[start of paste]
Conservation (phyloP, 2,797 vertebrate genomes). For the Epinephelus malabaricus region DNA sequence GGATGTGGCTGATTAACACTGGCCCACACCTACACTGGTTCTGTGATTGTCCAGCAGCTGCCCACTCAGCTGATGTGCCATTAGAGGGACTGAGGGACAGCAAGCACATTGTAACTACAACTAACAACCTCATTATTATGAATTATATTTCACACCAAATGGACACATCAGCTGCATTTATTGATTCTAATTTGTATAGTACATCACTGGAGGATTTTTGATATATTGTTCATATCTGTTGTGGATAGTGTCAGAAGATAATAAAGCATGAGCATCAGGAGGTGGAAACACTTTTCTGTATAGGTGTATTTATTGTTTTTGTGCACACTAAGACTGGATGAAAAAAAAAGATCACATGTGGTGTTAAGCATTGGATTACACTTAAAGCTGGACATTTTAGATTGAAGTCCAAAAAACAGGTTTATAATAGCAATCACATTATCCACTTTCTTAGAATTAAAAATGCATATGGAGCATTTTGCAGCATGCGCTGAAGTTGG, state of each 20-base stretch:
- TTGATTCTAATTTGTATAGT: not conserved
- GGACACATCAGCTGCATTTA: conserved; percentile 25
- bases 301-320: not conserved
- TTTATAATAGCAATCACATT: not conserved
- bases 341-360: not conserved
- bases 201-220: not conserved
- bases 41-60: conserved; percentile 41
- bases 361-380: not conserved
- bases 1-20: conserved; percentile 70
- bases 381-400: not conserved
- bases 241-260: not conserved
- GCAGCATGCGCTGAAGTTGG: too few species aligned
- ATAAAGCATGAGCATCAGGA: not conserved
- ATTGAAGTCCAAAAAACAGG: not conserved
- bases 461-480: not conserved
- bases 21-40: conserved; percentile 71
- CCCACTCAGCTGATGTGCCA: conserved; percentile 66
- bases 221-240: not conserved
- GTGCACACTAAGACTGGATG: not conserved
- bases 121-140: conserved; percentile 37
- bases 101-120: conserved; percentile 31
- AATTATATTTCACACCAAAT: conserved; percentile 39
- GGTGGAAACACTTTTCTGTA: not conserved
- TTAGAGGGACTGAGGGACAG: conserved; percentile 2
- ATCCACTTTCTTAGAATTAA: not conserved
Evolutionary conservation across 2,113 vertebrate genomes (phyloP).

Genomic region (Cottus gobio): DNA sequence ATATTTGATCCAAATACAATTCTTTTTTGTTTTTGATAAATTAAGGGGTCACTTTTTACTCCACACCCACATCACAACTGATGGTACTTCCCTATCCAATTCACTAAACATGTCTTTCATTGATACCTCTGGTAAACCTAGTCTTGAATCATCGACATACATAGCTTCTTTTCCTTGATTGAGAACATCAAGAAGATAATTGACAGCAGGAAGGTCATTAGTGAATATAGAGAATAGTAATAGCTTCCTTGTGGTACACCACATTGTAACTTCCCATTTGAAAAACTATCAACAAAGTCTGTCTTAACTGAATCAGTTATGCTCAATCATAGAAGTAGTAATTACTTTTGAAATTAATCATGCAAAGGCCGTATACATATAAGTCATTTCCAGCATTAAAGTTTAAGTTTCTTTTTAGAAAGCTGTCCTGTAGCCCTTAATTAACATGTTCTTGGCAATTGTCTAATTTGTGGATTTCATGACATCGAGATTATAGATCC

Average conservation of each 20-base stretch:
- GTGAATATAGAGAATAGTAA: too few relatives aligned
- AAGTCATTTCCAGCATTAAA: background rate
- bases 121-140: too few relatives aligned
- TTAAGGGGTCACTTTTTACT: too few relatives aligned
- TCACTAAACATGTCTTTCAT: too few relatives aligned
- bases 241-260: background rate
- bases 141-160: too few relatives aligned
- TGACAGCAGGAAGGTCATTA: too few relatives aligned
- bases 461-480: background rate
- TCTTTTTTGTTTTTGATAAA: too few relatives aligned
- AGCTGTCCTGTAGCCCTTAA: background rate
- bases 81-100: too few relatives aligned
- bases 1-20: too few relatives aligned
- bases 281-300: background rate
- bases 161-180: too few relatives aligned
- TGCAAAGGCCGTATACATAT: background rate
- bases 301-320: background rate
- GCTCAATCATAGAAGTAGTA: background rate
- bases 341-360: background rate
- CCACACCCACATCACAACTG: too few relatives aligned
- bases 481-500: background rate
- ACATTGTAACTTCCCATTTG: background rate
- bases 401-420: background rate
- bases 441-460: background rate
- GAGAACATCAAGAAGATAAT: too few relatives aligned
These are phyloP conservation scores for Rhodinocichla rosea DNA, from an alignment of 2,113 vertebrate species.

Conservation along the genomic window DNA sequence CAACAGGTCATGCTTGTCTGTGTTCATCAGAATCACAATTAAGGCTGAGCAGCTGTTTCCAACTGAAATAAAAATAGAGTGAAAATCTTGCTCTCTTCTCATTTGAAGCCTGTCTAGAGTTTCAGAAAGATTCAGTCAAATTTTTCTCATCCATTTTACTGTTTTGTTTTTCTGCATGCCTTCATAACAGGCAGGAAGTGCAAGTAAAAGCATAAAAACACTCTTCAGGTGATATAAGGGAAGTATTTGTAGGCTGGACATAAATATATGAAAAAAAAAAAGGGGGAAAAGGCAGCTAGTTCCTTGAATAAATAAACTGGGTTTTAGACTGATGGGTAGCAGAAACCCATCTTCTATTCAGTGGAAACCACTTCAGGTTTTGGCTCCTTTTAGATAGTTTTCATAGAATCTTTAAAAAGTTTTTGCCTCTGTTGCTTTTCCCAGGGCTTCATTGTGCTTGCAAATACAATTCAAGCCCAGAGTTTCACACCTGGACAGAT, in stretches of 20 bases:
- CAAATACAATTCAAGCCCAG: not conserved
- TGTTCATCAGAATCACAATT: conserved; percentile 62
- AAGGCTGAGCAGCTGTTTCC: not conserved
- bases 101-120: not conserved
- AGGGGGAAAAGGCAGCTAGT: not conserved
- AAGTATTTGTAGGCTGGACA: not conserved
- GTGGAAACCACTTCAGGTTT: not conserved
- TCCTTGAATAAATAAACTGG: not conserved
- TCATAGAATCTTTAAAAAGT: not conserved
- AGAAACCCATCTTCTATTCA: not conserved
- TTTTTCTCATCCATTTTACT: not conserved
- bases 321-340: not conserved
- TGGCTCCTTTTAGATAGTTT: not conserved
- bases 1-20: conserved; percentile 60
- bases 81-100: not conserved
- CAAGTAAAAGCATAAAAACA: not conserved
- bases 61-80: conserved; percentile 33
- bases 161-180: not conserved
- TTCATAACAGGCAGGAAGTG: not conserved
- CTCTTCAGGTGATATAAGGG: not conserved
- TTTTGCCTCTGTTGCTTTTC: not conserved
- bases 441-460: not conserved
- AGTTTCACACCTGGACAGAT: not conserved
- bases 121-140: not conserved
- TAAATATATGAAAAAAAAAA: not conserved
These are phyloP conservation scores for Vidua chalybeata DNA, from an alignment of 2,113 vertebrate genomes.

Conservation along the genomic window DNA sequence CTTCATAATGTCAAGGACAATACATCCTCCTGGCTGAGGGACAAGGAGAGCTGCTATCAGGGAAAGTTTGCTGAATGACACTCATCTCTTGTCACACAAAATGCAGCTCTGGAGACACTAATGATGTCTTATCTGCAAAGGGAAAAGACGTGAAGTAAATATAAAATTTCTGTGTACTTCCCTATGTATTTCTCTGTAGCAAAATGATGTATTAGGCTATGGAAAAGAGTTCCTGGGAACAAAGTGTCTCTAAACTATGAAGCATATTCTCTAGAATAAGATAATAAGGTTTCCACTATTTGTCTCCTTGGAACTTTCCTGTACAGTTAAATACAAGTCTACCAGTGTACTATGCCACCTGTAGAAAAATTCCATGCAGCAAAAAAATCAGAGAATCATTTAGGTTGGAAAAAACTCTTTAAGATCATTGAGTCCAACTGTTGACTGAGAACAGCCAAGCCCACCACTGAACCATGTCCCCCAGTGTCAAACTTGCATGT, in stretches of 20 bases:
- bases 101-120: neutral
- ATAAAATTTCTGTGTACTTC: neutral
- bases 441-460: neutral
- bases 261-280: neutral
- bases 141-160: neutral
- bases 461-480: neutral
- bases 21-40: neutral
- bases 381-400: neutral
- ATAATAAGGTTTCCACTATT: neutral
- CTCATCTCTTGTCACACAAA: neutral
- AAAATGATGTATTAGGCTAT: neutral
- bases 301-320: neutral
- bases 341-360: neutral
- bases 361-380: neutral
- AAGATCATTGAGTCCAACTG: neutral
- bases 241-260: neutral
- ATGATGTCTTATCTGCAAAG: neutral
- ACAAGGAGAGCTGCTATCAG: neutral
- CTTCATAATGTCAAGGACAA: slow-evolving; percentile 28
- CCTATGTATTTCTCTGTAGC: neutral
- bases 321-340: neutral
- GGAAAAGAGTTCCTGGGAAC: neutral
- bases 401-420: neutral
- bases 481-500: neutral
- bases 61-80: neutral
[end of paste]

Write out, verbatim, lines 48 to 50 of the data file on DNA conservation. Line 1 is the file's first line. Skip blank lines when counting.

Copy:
- bases 341-360: background rate
- CCACACCCACATCACAACTG: too few relatives aligned
- bases 481-500: background rate